Forsyth v. Peoples, Inc. of RomeAnnotate this Case
114 Ga. App. 726 (1966)
152 S.E.2d 713
FORSYTH v. PEOPLES, INC. OF ROME.
Court of Appeals of Georgia.
Submitted July 5, 1966.
Decided October 6, 1966.
Judgment Adhered To On Rehearing December 2, 1966.
Marson G. Dunaway, Jr., for appellant.
Wright, Walther & Morgan, Clinton J. Morgan, for appellee.
1. The petition, being in the Jack Jones form, was not subject to either general or special demurrer. Macon & W. R. Co. v. Meador Bros., 67 Ga. 672, 674; Breen v. Barfield, 80 Ga. App. 615 (56 SE2d 791); Greenwood v. Stewart, 86 Ga. App. 764 (1a) (72 SE2d 539). The court did not err in overruling the grounds of demurrer as complained of.
2. The trial court did not err in admitting in evidence plaintiff's Exhibit 3, since the plaintiff's witness, who testified that he was employed by the plaintiff finance company, was *727 familiar with an account which the company had with a named individual who had given a note and bill of sale to the described automobile to the plaintiff and that plaintiff's Exhibit 3, which was the ledger card kept by the plaintiff in its usual course of business, correctly showed the balance owed by the named individual to the plaintiff on the aforesaid note and bill of sale to secure debt. This testimony was clearly sufficient to satisfy the requirements of Code Ann. § 38-711, and to render the exhibit admissible in proof of the balance due. American International Industries v. Ivan Allen Co., 110 Ga. App. 148 (2) (138 SE2d 61).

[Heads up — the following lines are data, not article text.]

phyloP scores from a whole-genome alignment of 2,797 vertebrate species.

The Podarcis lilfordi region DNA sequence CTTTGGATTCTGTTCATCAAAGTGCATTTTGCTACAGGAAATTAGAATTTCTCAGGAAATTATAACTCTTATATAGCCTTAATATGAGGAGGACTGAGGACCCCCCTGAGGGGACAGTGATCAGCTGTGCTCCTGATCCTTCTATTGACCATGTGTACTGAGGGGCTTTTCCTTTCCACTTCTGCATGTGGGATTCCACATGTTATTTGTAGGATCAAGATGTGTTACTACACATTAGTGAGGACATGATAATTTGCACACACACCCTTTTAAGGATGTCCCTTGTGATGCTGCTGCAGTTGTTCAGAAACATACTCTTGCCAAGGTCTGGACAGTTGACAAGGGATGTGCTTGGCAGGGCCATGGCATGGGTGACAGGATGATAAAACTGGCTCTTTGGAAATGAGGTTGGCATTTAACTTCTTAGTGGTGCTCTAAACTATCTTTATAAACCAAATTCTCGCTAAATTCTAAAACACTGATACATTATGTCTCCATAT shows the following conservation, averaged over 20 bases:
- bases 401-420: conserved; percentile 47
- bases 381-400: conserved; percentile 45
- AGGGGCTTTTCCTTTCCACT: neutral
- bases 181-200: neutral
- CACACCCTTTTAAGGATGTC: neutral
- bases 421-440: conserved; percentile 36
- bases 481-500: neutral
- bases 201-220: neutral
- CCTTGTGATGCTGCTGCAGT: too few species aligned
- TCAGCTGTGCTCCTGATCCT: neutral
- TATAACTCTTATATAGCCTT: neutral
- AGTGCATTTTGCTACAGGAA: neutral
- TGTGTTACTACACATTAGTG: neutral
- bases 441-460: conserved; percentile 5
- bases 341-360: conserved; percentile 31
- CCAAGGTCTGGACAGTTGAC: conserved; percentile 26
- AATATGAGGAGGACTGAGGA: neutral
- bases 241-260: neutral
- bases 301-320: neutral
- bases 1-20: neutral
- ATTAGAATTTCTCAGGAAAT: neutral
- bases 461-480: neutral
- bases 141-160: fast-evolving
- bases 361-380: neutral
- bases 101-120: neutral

3. While the 4th and 5th grounds of enumerated error and the appellant's contentions with respect thereto raise a number of nice procedural questions respecting the provisions of Code Ann. § 81-1011, relating to the manner of serving a request for admissions on the opposite party and the effect of an unsworn response to such request, in the view which we take of the record in this case, a consideration of those questions is unnecessary to a decision of this appeal. While in Ross & Ross Engineers v. Testa, 96 Ga. App. 821, 824 (2) (101 SE2d 767), this court held that under Code Ann. § 81-1011, requests for admissions and responses thereto are not a part of the pleadings in the case, that decision was only a negative one insofar as it undertook to define such papers, and the court did not go to the extent of deciding what such papers are. However, a study of the federal cases relating to Rule 36 of the Federal Rules of Civil Procedure, which is substantially the same (Hobbs v. New England Ins. Co., 212 Ga. 513, 516 (93 SE2d 653)) as the Georgia Code section under consideration, makes it clear that the federal courts regard requests for admissions and responses thereto as constituting matters of proof and of evidence. Jones v. Boyd Truck Lines (D.C. Mo.) 11 F.R.D. 67; Adventures in Good Eating, Inc. v. Best Places to Eat, Inc., 131 F2d 809, 812; Dulansky v. Iowa-Illinois Gas &c. Co., 92 FSupp. 118, 122. We adopt this interpretation of requests and responses thereto as sound and consonant with our practice. Such papers, not being a part of the pleadings in the case and being in the nature of evidence and relating *728 to the proof, must, therefore, before they can be considered by the trior of the facts, be introduced in evidence.